Marseille – During a perfect second day of sailing on the Roucas Blanc, with the wind ranging between 10 knots and the high teens, the GC32 foiling catamarans, racing at the inaugural Marseille One Design, had a long day, completing seven races.
At the close of play, Armin Strom Sailing Team continues to dominate, holding 14 points, with GDF Suez second on 23 and Team Magic Marine third on 25. However the lead boat, skippered by Swiss former Olympic Star sailor Flavio Marazzi, did not have it all its own way and her three race wins today matched by French Class 40 legend Sebastien Rogues and his crew on board GDF Suez. In fact everyone claimed a race today with Dutch former A-Class World Champion Mischa Heemskerk and his fledgling crew on Team Magic Marine winning today’s opener – an outstanding performance considering today was only the second on the water for both crew and boat.
Once again the boats were sailing a course similar to those used in last year’s 34th America’s Cup, with reaching starts and finishes and windward-leeward legs in between. The starts in particular were every bit as spectacular with the GC32 catamarans launching off the line, straight up on to foils and ‘fizzing’ their way across to the first mark at speeds at times approaching 30 knots.
Flavio Marazzi’s team prevailed demonstrating superior boat handling and suffering less breakage. Particularly noticeable was Armin Strom Sailing Team’s skilful genniker work, always the faster to deploy at the top mark and least out of control while performing foiling gybes.
“Sometimes I feel like I’m being a pain in the arse for the crew, but I try to push hard and not make the same mistakes twice,” explained the Swiss skipper “The concentration is really high and the races are only 12-15 minutes and it is working really well. You can always make improvements in manoeuvres and the stability of the boat for different conditions. Especially downwind it is a challenge to keep the boat flat and fast.”
After breaking a foil during practice racing yesterday, Sebastien Rogues’ GDF Suez returned to the race course today and showed the greatest improvement, claiming today’s final three races.
“Our philosophy today was really to try and improve race after race,” explained tactician, two time America’s Cup skipper, Sebastien Col. “We have a new team and Seb Rogues, who is helming, is not used to multihulls, so we need to go step by step. We focussed only on the simple things, like having good starts, not to take risks and trying to spot the good lines and be conservative at the roundings. That was key – it enabled us to build confidence during the day and win three races.”
Col said that the first reaching legs were both the most tense, but equally the most enjoyable. “With all the boats close together it is quite demanding, because we are quite nervous going 25-28 knots down a reach, flying, never knowing if the boat just in front of you or down to leeward breaks something or loses control… So we tend to be more conservative, but in the future for sure we will push more.” He points out that Marseille One Design is only the second event for the GC32 catamarans since gaining foils making them fully airborne earlier this year. “We have to wait a little bit and be more patient on the sports side an on the technical side also. I’m sure next year will be full on,” concludes Col, who is attempting to get his own GC32 campaign together for 2015.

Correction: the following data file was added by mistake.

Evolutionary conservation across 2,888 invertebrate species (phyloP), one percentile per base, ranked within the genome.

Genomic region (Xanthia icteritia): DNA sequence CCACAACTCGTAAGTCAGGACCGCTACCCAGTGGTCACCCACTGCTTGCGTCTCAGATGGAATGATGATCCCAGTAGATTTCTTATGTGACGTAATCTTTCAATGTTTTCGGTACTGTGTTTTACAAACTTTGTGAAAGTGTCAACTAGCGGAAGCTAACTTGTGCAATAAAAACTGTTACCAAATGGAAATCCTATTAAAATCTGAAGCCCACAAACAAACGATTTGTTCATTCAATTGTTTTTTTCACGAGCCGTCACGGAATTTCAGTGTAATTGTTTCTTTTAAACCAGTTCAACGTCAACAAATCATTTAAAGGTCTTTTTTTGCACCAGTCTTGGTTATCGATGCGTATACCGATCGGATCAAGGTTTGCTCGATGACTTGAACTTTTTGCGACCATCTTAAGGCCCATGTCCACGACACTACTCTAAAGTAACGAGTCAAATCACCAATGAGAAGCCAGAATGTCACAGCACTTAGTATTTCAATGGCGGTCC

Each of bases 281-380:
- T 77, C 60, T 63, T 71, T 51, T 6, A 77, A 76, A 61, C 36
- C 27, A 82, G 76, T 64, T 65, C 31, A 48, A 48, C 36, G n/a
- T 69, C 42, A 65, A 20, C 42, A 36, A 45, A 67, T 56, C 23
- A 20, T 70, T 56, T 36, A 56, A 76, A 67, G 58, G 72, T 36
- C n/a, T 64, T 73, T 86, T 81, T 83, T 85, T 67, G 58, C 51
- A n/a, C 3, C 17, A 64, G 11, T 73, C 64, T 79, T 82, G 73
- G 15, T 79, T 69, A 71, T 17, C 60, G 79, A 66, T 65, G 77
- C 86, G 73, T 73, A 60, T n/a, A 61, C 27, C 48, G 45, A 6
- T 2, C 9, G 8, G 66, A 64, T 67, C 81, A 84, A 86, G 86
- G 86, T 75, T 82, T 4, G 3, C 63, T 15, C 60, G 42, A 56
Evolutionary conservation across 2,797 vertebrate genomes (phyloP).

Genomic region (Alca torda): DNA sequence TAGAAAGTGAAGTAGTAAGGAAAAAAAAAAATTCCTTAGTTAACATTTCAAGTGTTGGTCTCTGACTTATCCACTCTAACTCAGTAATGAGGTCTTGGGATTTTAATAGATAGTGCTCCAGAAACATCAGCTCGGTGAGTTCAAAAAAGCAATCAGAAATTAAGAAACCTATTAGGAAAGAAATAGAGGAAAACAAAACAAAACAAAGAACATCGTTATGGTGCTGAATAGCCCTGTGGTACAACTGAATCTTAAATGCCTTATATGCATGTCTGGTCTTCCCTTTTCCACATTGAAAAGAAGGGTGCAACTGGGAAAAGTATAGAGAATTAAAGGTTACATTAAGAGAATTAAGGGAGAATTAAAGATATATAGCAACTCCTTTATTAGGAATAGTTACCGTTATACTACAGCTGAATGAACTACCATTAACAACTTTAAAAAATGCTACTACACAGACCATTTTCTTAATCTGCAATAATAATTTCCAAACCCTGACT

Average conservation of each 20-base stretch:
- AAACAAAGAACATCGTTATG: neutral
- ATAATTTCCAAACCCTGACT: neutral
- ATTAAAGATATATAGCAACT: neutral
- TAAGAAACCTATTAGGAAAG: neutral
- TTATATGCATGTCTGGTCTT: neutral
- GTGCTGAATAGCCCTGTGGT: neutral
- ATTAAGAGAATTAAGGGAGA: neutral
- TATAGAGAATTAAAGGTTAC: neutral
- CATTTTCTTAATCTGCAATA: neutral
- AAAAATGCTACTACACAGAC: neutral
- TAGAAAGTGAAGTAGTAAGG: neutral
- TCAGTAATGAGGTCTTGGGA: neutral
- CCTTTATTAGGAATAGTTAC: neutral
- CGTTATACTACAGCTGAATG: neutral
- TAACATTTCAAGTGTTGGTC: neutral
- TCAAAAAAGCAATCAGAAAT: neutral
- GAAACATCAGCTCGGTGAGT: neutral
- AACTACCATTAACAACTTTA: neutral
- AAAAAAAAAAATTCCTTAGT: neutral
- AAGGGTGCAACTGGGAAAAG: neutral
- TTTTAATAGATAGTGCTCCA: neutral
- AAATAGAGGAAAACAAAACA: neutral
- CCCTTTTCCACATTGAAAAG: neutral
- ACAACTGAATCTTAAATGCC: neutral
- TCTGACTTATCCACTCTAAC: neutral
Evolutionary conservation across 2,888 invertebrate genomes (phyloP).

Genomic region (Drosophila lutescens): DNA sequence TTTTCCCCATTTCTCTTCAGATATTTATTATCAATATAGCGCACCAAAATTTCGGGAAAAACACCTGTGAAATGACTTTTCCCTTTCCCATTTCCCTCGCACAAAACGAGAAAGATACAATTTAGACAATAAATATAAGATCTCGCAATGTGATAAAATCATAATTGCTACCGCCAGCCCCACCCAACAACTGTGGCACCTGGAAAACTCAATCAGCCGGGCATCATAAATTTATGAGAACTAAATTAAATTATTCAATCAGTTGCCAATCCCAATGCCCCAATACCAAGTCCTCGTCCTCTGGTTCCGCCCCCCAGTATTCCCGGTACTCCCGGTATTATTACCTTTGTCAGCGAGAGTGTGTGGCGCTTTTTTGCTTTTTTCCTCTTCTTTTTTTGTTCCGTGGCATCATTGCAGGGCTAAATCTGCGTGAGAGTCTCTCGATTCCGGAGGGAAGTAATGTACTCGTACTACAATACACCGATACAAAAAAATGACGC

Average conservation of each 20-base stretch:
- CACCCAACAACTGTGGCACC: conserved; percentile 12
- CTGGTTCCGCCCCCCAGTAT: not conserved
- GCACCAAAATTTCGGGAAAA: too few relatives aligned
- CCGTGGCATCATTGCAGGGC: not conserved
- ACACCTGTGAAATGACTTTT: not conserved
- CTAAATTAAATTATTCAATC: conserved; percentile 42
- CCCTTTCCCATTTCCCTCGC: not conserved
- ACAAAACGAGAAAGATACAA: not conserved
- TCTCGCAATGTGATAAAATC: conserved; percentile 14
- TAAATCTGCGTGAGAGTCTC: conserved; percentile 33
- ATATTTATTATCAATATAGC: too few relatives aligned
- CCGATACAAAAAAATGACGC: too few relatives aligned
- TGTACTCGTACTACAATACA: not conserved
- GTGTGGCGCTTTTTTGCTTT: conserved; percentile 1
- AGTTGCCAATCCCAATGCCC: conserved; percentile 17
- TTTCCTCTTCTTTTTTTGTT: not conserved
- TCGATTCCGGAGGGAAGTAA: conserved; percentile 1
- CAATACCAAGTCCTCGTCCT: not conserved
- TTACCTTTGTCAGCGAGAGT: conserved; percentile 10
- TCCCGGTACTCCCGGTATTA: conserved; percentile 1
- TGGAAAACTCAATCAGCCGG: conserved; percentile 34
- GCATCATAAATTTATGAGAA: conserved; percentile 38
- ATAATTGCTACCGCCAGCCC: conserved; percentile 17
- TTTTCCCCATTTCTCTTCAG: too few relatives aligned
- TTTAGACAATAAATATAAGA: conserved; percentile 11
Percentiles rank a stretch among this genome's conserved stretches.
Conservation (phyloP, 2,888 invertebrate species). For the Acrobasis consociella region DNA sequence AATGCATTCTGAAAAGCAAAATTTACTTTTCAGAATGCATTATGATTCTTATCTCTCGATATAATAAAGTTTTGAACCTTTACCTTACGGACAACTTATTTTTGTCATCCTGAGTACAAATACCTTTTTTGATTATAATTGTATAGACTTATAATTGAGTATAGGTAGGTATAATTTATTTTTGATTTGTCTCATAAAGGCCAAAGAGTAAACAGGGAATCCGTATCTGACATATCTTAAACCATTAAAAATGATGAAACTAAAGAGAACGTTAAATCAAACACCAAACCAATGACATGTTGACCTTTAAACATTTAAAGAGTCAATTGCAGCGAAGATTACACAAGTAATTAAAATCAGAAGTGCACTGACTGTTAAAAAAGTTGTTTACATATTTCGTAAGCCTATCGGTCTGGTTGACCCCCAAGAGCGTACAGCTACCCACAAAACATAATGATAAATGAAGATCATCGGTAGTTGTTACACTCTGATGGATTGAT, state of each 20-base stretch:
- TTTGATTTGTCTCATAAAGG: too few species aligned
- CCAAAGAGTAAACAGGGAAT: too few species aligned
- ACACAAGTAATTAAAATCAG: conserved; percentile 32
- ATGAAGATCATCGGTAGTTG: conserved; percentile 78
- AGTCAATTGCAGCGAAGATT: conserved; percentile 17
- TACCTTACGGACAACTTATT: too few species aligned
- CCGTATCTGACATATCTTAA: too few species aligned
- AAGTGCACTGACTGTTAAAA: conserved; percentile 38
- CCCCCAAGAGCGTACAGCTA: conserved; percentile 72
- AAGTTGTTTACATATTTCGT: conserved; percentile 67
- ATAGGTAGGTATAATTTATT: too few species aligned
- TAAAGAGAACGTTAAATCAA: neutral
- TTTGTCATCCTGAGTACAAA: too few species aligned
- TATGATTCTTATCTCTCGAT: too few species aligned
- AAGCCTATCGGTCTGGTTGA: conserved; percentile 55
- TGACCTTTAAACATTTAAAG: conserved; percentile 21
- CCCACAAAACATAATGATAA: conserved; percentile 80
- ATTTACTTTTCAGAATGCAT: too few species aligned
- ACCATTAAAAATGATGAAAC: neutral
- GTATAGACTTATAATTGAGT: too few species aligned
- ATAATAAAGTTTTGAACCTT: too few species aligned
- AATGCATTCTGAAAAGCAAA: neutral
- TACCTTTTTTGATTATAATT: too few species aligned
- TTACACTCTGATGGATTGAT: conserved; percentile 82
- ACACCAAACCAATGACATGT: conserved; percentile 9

Technical breakdowns hampered racing from time to time today, and this, as well as tactics and boat handling, caused lead changes in most of today’s races. When Armin Strom Sailing Team suffered a problem with furling her kite, her crew resolved this in around 10 seconds but even this cost them around 200m.
In particular for the brand new Magic Marine GC32 suffered teething issues. Today the Dutch team had among them ‘Mr Multihull’, Loick Peyron, now part of the Artemis Racing Swedish America’s Cup challenge and the man who will race the 102ft trimaran Maxi Banque Populaire VII across the North Atlantic singlehanded in this autumn’s Route du Rhum.
Peyron was sailing here today, mainly because he wanted to, but also because he refers to himself as a ‘test pilot’ for Artemis Racing, who are looking for suitable vessels to help them to America’s Cup victory.
“I really like the GC32s because it is a great size to work on the skills of the crew, for the helmsman, the complete team and it will also be good for younger guys.”
Compared to the AC72s the GC32 has relatively bigger foils. These Peyron says are necessary “because these boats are made to be shown to the public and they need to fly whatever the wind conditions.” While Peyron is used to racing the wing-powered AC45s and AC72s, the soft sails do come with many advantages, notably logistics of mooring the boats at night but also the ability to reduce windage in strong winds, by reefing – impossible with wings.
Tomorrow there is set to see a change of complexion for the GC32s competing at Marseille One Design with sub-10 knot winds forecast. Once again racing will get underway at 11:00 local time.